The speeches were warm and witty and after many wonderful tributes, Percy stood up wearing a sailors hat emblazoned with ‘HMS Dame Joan’ and started singing the opening verse of “There is Nothing like a Dame”. As singing is not his forte, I steeled myself to be thoroughly embarrassed. Again I needn’t have worried – he had secretly rehearsed a musical extravaganza (well, that may be a reach) with Christopher Biggins taking the second verse, then leading me into the middle of the dance floor. They sat me on a Bergere “throne” while Theo Fennell, Charles Delevingne, Billy Differ, Jack Rich and Nickolas Grace took on various parts with gusto and all joined in the chorus together.
I was beyond thrilled and moved. Without a doubt this was the best night of my life and judging from the torrent of flowers, letters, email and gifts that poured in the following morning, many of my guests felt the same.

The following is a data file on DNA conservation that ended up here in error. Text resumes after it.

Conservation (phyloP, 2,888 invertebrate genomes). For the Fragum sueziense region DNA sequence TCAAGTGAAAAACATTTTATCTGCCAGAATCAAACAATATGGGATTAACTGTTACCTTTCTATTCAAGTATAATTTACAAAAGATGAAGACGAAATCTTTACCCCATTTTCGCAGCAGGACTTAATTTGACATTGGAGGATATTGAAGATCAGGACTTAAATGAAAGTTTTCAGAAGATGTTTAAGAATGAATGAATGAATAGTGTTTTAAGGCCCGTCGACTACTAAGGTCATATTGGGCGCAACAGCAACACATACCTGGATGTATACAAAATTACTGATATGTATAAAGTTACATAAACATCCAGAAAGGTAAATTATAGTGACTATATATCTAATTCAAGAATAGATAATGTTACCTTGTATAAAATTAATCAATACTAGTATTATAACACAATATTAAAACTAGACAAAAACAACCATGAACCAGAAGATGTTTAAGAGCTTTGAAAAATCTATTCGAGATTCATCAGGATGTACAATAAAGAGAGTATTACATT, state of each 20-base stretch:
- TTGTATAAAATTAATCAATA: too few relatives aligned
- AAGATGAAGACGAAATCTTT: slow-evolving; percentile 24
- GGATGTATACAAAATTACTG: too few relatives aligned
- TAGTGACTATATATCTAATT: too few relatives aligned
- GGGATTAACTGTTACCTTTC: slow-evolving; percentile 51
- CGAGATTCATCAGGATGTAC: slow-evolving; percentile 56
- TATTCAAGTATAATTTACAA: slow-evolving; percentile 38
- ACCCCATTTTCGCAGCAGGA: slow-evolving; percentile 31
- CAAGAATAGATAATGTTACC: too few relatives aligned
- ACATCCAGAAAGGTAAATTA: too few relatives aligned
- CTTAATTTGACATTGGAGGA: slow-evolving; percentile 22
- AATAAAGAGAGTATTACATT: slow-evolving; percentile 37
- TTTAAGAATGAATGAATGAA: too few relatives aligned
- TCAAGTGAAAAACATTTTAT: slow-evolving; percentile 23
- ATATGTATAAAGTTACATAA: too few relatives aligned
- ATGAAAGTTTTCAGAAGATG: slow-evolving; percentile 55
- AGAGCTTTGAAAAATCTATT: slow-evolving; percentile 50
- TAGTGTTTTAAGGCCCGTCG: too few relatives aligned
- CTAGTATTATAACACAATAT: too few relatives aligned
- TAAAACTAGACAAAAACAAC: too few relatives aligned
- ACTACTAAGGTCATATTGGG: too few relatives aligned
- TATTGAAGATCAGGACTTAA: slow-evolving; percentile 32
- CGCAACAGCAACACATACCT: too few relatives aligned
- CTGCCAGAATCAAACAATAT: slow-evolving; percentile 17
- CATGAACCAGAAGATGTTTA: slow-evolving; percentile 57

The following day, my sister Jackie gave the “out-of-towners” and us a “post-mortem” lunch, and that evening our future mayoral hopeful Iva Massow threw a grand kitchen supper in his house where, amongst others, Tracey Emin, Alison Jackson and Tom Hollander enjoyed Ivan’s plethora of erotic art. A final lunch on Saturday hosted by Jack Rich, then tea at home with the core group before everyone flew off, exhausted leaving Percy and I to rest and talk endlessly about this once in a lifetime occasion. Waking up the next morning I felt very Jack Lemmon-ish in “Some Like it Hot”, as I recited “I’m a Dame! I’m a Dame? I’m a Dame!!”